Nearly all of our patients who come with disc associated pain will say “I think I have slipped a disc”. Due to the structure of the discs and the surrounding structures it is not possible for the discs to slip. However, during excessive forward bending the liquid centre of the disc can bulge outwards, with varying levels of severity. This can be a herniation, a prolapse or a sequestration. Due to one of these mechanisms, the disc can irritate or come into contact with the surround ligaments, joints and nerves. Not all herniated discs will press on the nerves or create symptoms. Lumbar herniated discs usually occur in patients between the ages of 20-40 (Haro 2014).

So how do we diagnose and disc associated pain?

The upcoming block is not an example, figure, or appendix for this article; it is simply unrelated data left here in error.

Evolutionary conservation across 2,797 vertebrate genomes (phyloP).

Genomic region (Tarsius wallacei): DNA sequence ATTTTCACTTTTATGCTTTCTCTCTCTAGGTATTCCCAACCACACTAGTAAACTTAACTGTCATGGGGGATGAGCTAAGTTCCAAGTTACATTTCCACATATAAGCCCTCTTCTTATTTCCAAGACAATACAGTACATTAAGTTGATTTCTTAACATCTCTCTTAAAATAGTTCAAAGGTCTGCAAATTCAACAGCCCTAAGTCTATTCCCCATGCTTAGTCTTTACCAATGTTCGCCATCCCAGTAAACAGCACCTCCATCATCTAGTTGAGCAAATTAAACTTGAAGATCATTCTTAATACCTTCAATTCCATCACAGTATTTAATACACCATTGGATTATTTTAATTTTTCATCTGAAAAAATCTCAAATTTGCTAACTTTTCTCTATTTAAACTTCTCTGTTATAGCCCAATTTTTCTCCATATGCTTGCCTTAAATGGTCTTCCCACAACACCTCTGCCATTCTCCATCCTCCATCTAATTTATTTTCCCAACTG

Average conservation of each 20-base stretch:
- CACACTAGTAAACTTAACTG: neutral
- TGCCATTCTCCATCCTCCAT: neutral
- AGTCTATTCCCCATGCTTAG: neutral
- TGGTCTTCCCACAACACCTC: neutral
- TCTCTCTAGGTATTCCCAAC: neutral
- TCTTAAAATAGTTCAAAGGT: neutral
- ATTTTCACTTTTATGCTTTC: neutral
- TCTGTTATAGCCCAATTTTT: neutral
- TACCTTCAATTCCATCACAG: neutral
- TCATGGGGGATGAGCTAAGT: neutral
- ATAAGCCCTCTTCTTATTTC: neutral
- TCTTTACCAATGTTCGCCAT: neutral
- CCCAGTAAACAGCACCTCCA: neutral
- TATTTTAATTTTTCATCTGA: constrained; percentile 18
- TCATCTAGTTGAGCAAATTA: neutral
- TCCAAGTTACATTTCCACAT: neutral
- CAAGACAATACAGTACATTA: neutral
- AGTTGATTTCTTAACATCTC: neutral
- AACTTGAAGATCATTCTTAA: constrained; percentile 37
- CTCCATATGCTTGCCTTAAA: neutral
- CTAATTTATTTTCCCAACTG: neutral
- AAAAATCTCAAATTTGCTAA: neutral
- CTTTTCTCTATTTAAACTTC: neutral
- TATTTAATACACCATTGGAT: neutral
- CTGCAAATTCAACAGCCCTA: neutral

Through our assessments we can determine the level of injury and level of the spine where there may be a possible herniation. The majority of disc related injuries can be treated in our clinic with a progressive manual therapy and exercise based rehabilitation plan. If we suspect there is a great extent of disc or nerve damage our patients will be advised to seek a scan but in the vast majority of cases this is not needed.


Facet joint pain

Facet joints help the spine bend, twist and extend in different directions. Each spinal vertebrae have two sets of facet joints, a superior and inferior joint both working like a hinge. Patients will generally complain of pain on one side of the the lower back usually focused to one or two spinal levels with associated pain during twisting and extension. Pain can sometimes radiate into the buttock due to the facet joints close proximity to the spinal nerves. When these joints become inflamed they can compress these nerves where by the pain can radiate down. The symptoms are usually described as feeling blocked or stiff in certain movements such as twisting and extension.